A New BLM Rule Affecting Development

by Kevin Emmerich, Cofounder of Basin & Range Watch

The vast Amargosa Desert by Death Valley National Park has remained mostly unchanged for the 32 years I have lived in the region. It lies mostly in Nevada, includes unique wetlands at Ash Meadows National Wildlife Refuge, the Devil’s Hole, and endless viewsheds, as well as burrowing owls, kit foxes, and a host of endemic plants and insects. A population of sand dwelling Mojave fringe-toed lizards was recently discovered near Big Dune. While most of the California side is protected in one way or another, the Nevada side has remained open for development for decades, but until now there has been little interest.

At the end of June, 2023, the Bureau of Land Management auctioned off four large parcels of BLM lands in the Amargosa Desert for large-scale solar leasing – totaling 23,675 acres or 39 square miles. In all, 105 million dollars were spent!

Two of the parcels were in the Amargosa Solar Energy Zone, an 8,000 acre parcel of land established under the 2012 Western Solar Plan.The plan was intended to expedite solar development on public lands regionally but direct it toward designated “Solar Energy Zones” that were said to have some of the least conflicts. But the plan also created 22 million acres of “Variance Lands” that are open to solar development with some additional scrutiny. The problem with the Solar Energy Zones is that solar developers greatly dislike the upfront filing fees and were equally not displeased with the competitive bidding process they needed to engage in. As a result, most solar applications ended up on the variance lands, many located right next to the Amargosa Solar Energy Zone.

The other two parcels were left out of the Western Solar Plan review and the BLM sees them as easier to lease to developers.

On June 16, 2023, the BLM published a proposed rule that would revise the agency’s existing regulations for wind and solar rights-of-way and leases on public lands. The goal is to promote the development of renewable energy on public lands and deliver greater certainty for the private sector. The rule would generally eliminate some of the fees and revise the competitive leasing process to make it less expensive for developers. Among the major changes:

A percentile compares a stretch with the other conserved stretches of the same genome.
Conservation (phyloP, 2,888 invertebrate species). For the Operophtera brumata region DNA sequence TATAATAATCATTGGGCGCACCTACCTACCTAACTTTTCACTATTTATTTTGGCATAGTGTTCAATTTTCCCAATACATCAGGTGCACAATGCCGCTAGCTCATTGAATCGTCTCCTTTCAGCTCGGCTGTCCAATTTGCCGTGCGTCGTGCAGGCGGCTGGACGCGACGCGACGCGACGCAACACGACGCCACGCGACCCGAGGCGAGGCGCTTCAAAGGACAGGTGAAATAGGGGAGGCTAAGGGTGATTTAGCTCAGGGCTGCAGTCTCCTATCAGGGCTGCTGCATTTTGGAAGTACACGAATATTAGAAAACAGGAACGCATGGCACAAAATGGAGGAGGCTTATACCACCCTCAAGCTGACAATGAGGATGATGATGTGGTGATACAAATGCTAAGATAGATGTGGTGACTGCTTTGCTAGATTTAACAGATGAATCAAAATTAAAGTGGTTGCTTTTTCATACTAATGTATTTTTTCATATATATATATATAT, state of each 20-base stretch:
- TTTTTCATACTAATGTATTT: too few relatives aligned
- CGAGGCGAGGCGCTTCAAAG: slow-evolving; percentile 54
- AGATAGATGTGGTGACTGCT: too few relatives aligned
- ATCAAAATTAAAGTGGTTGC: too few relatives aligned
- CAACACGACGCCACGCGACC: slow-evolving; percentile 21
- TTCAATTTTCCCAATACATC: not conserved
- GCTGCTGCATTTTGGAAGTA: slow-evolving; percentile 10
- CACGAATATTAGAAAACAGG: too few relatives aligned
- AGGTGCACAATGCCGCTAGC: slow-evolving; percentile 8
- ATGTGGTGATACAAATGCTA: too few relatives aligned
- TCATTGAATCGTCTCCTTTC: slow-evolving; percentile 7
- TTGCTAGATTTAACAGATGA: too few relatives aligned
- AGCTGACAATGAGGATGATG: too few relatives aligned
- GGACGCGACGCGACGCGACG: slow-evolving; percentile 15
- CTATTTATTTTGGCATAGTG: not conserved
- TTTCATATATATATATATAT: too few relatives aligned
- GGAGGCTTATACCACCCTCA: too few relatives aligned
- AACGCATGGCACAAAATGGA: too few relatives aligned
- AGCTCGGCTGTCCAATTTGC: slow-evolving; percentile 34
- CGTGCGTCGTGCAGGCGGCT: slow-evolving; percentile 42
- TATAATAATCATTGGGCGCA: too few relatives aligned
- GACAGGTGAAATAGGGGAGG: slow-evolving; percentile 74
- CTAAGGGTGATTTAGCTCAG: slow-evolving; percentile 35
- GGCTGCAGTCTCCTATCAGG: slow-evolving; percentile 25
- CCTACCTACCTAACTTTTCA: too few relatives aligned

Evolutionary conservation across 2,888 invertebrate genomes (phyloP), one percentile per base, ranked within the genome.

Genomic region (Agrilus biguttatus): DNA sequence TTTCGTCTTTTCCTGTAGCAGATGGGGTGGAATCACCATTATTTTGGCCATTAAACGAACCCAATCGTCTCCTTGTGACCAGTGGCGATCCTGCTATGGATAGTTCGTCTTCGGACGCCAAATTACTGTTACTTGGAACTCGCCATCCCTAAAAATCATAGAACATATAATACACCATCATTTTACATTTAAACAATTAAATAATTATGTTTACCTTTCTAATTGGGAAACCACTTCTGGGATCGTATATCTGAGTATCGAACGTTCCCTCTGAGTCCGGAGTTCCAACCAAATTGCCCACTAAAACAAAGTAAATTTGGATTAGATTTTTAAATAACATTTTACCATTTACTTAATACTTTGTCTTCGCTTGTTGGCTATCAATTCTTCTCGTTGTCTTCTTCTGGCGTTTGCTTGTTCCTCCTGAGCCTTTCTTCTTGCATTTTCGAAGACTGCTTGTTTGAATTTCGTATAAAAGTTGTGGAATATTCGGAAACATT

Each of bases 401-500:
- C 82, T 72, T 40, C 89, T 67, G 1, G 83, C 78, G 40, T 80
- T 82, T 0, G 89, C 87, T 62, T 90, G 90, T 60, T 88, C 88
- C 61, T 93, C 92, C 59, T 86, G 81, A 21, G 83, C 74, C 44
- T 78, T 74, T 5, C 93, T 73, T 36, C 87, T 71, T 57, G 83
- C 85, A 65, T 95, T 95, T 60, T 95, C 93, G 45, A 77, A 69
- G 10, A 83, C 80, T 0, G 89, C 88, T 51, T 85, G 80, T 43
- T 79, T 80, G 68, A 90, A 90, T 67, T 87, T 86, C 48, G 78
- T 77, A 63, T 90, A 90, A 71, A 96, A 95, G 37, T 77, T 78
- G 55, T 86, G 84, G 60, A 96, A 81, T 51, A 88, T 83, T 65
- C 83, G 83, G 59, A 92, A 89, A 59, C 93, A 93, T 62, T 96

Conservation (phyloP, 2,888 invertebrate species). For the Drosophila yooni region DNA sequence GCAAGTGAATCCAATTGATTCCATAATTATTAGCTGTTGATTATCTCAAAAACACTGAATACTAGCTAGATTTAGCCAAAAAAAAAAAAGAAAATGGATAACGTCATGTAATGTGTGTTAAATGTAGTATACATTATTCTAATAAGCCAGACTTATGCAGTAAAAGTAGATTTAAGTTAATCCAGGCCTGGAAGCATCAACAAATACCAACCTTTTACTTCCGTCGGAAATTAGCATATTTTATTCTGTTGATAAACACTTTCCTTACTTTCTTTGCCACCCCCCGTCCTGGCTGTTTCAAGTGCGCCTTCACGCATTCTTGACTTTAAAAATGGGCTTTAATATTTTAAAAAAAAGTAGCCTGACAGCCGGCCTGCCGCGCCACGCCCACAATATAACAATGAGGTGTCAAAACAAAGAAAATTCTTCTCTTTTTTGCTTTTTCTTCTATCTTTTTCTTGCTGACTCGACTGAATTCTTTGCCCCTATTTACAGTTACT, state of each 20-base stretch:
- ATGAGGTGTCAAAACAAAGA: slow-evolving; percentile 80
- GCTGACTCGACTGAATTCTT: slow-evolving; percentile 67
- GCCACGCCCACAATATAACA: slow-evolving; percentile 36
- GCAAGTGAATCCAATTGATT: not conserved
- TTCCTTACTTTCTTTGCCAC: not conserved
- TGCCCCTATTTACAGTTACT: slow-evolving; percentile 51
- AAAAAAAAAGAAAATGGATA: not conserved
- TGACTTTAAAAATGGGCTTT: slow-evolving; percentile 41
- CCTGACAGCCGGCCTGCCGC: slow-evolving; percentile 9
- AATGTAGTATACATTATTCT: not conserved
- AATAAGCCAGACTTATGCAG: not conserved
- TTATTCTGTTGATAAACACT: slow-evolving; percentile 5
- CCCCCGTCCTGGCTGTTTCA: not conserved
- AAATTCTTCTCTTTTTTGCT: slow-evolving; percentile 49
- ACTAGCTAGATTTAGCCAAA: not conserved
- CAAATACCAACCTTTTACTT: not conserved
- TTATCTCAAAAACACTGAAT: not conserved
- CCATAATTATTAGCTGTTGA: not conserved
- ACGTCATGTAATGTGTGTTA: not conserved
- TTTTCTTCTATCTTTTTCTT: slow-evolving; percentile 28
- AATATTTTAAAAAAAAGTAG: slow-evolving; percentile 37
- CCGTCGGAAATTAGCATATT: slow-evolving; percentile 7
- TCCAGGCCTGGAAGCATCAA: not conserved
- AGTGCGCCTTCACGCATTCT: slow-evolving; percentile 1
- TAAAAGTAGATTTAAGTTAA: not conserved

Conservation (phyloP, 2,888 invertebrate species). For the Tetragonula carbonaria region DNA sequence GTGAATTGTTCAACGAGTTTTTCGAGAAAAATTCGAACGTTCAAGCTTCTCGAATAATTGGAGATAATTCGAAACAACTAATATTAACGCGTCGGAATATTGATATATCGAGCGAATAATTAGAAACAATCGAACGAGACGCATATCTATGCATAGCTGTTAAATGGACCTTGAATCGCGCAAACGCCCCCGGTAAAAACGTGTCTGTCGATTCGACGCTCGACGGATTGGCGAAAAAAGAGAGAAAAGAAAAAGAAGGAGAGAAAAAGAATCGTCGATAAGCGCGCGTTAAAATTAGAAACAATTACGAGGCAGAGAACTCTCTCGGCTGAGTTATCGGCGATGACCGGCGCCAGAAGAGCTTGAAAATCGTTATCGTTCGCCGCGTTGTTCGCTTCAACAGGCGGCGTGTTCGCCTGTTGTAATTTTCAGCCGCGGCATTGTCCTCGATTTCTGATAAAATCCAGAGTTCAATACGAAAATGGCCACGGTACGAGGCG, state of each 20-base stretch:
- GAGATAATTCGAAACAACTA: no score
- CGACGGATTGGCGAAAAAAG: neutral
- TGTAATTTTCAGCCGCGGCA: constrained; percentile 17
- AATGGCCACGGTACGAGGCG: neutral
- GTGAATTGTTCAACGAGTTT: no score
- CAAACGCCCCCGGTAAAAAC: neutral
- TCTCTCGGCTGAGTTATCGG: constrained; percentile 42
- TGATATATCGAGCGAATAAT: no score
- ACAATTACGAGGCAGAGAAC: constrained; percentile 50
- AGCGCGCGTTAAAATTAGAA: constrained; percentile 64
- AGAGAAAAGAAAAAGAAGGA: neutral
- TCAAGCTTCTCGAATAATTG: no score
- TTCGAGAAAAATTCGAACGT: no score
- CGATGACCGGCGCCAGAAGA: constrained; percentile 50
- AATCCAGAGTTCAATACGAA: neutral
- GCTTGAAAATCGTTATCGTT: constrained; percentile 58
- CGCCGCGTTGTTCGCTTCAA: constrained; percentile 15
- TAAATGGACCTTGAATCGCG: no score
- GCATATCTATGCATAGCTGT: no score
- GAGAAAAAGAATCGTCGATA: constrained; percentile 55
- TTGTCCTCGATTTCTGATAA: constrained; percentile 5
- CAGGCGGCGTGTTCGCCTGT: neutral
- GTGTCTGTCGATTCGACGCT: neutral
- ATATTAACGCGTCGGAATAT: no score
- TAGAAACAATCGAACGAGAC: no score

1. Rental rates and capacity fees for solar and wind rights-of-way would be adjusted and reduced. The Energy Act of 2020 modified the Federal Land Management Policy Act so these fees could be specifically reduced for solar and wind developers. Solar Developers must now pay a multicomponent charge for acreage rents, a capacity fees, and for competitive bids. This would be reduced to an acreage rent or capacity rent.
  2. A capacity fee would be assessed based on wholesale power prices and the actual energy produced by a facility rather than base it on an estimate of the energy that could be generated at a facility and additionally an acreage fee based on per-acre values for pastureland would be implemented. [I may not have understood this correctly.]
  3. The existing regulations require the BLM to use a competitive process to lease lands within Solar Energy Zones. The new rule would give the BLM discretion to use a competitive process both within and outside of Solar Energy Zones.
  4. The new rule would revise the BLM prioritization process. The prioritization process was created in 2016 gave BLM the discretionary authority to place project proposals with high or low conflicts in high, medium or low priority status. The new rule would direct BLM to consider factors that are more favorable to solar and wind developers.
  5. Right-of-way grants for solar and wind developers would be extended from 30 years to 50 years.

Kevin Emmerich is a former park ranger and field biologist. He has lived in the Mojave Desert for thirty years. Together with his wife, they founded the non-profit conservation organization Basin & Range Watch which advocates for environmentally responsible stewardship of the American southwestern deserts.